Sir Bob Harvey
One of the pleasures of my life is owning a small McCahon painting.
It's not a biggie but it’s an absolute gem in my life. To describe it is simply black on black on black with a sweep that conveys a Waitakere Waterfall and I’m sure it’s my favourite waterfall at Karekare
I have owned it for 40 years, bought it at Webbs.
It’s small by McCahon size and unsigned but on the reverse is his name and a date.
I wanted it because of my passion for Karekare by both night and day. The nights out there are very dark but on a clear one you can see every star in the galaxy and this painting conveys the darkness of a still west coast night and the waterfall to which I’m not adverse to swimming in.
On the recent 100th anniversary of Colin’s birth I had the honour of recreating my many bus trips on the old McCrae Bus 6 o'clock special from the Central Terminal to Titirangi village in the late 1950s.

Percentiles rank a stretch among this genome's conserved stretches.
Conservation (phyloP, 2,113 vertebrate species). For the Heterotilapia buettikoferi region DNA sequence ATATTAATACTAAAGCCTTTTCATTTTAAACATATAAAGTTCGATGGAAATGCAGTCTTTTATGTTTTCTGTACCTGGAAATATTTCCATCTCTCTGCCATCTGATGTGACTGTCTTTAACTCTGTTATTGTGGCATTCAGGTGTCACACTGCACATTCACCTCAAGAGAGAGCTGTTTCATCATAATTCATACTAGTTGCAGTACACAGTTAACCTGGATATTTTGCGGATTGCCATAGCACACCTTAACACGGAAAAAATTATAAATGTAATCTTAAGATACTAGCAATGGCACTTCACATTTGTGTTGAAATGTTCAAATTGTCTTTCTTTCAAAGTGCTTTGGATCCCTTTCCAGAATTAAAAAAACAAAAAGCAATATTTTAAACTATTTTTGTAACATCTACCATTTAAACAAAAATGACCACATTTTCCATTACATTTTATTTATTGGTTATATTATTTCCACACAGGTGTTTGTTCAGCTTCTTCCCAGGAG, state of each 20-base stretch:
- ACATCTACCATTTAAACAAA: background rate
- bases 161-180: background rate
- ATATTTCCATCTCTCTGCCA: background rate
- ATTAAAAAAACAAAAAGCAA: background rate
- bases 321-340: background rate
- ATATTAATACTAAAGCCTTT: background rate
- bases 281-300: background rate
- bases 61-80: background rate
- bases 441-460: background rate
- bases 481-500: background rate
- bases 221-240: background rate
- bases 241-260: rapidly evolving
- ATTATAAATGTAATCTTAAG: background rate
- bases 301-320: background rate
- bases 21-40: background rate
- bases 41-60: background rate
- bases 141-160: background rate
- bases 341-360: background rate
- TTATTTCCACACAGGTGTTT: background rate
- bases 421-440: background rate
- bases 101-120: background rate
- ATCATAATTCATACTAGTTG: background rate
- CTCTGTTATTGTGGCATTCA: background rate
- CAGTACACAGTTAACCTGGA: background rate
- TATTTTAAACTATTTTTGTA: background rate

I have such a vivid memory of Colin waiting on the corner of Wellesley and Albert Streets to take the hour-long trip. I would get on one stop before and we would often have short conversations about his paintings and living in the cold damp Titirangi Winters.
I was 17 and I called him Sir.
If only I’d had the gift of foresight I could have said to Colin sitting there with the rolls of canvas he had between his legs and a flagon of sherry in a bag that one day in the long distant future I would be The Mayor of the City and buy his house and build a two-million-dollar studio on the side to honour his name and genius.
To own a small McCahon is good enough for me and it speaks volumes to my love of the dark Waitakere night.